Duluth church to host tea, tour time

The event begins at 1 p.m. Sept. 24 at First Presbyterian Church.

First Presbyterian Church stands in afternoon sunlight.
Designed by Traphagen and Fitzgerald and built in 1891, the 40,000-square-foot First Presbyterian Church building is perhaps the best example of Richardsonian Romanesque architecture in the city. First Presbyterian Church is hosting a tea and tour time Sept. 24.
Steve Kuchera / File / Duluth News Tribune
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DULUTH — Expect finger sandwiches, lemon curd and scones during the Scottish Tea and Tour at First Presbyterian Church.

The Sept. 24 event begins with a 1 p.m. guided tour of the church, 300 E. Second St. There’s music from the 1917 three-story Skinner pipe organ at 2:15 p.m., and tea services at 3 p.m.

Tickets are $40. Call 218-722-1745 to reserve a spot, attendance is limited to 125.

Some are buildings and corridors are threatened by demolition and others face possible future jeopardy.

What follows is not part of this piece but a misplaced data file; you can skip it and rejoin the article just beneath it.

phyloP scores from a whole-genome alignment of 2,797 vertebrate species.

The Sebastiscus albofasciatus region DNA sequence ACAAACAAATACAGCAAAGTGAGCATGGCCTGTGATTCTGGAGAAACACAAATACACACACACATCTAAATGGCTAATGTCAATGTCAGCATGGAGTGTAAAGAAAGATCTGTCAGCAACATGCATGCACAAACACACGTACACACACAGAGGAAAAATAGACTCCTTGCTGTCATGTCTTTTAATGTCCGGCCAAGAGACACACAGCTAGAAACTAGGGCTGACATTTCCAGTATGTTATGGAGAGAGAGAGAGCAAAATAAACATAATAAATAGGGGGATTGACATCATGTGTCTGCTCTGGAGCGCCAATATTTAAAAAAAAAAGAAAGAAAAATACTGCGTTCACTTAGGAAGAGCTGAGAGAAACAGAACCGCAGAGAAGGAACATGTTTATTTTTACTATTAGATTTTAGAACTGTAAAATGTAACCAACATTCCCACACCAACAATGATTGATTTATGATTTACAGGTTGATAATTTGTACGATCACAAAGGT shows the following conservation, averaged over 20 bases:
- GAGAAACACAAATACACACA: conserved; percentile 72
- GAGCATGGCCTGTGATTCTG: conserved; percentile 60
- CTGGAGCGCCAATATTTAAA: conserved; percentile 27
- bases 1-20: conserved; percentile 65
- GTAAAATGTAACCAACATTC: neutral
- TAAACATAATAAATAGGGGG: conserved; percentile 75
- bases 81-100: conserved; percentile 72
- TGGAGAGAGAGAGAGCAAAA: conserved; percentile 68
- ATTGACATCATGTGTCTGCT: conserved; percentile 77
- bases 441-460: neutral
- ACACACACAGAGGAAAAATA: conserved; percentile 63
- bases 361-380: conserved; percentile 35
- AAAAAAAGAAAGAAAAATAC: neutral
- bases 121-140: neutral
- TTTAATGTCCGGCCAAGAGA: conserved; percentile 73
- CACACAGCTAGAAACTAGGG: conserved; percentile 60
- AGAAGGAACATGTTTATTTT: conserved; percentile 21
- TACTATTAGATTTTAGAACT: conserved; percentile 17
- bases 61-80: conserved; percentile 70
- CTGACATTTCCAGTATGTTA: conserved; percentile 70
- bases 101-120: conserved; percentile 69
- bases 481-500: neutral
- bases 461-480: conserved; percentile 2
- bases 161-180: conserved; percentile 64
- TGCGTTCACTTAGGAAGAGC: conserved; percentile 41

The Duluth Preservation Alliance has named Presbyterian Church among the city's top 10 “endangered buildings."

The building was erected in 1891 and features Edwardian pendant lights, seven Tiffany stained-glass windows, a hidden playroom, rock fountains and Colonial Revival architecture.


"First Pres is kind of this fortress that people drive by every day. ... We're not as foreboding as we look from the outside," church volunteer Kathy Peterson said in a News Tribune story in July.

If you go

  • What: The Scottish Tea and Tour
  • When: Sept. 24; 1 p.m. guided tour; 2:15 p.m. pipe organ music; 3 p.m. Scottish tea
  • Where: First Presbyterian Church, 300 E. Second St., Duluth
  • Cost: $40, call 218-722-1745
  • More info:
Related Topics: DULUTHEVENTS
Melinda Lavine is an award-winning, multidisciplinary journalist with 16 years professional experience. She joined the Duluth News Tribune in 2014, and today, she writes about the heartbeat of our community: the people.

Melinda grew up in central North Dakota, a first-generation American and the daughter of a military dad.

She earned bachelors degrees in English and Communications from the University of North Dakota in 2006, and started her career at the Grand Forks (N.D.) Herald that summer. She helped launch the Herald's features section, as the editor, before moving north to do the same at the DNT.

Contact her: 218-723-5346,
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